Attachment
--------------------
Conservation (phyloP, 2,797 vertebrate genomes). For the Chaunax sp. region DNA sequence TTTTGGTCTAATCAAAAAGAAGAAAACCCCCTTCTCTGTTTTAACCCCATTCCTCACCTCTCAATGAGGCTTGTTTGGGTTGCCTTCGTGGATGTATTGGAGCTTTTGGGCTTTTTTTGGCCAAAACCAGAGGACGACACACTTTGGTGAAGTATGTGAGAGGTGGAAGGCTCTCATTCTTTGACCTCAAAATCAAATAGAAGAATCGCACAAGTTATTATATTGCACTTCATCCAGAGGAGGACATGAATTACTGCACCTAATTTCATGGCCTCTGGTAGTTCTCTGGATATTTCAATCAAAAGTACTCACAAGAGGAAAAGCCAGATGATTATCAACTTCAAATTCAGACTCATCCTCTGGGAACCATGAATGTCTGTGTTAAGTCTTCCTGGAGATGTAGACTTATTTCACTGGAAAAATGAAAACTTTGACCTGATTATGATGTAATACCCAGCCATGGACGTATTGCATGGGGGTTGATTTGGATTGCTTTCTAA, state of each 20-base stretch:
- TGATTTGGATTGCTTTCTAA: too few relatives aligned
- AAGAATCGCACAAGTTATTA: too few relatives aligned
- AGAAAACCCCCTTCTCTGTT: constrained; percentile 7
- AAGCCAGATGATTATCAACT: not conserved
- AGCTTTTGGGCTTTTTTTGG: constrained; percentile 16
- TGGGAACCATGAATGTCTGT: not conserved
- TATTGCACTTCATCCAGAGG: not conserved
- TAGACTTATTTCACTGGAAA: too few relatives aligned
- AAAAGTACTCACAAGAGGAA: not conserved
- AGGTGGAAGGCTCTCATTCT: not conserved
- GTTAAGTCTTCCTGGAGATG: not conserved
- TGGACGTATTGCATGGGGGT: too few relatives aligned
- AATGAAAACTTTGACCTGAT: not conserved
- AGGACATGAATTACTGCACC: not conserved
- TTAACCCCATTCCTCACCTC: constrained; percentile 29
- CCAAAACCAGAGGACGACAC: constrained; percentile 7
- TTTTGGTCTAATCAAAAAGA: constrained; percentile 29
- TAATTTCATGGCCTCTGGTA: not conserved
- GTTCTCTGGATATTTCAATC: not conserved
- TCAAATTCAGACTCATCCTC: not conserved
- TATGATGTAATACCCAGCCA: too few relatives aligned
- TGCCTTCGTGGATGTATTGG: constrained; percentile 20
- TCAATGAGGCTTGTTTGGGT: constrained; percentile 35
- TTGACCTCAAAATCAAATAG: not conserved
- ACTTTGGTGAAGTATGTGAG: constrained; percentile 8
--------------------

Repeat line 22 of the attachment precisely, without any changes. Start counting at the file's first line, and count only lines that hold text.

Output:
- TATGATGTAATACCCAGCCA: too few relatives aligned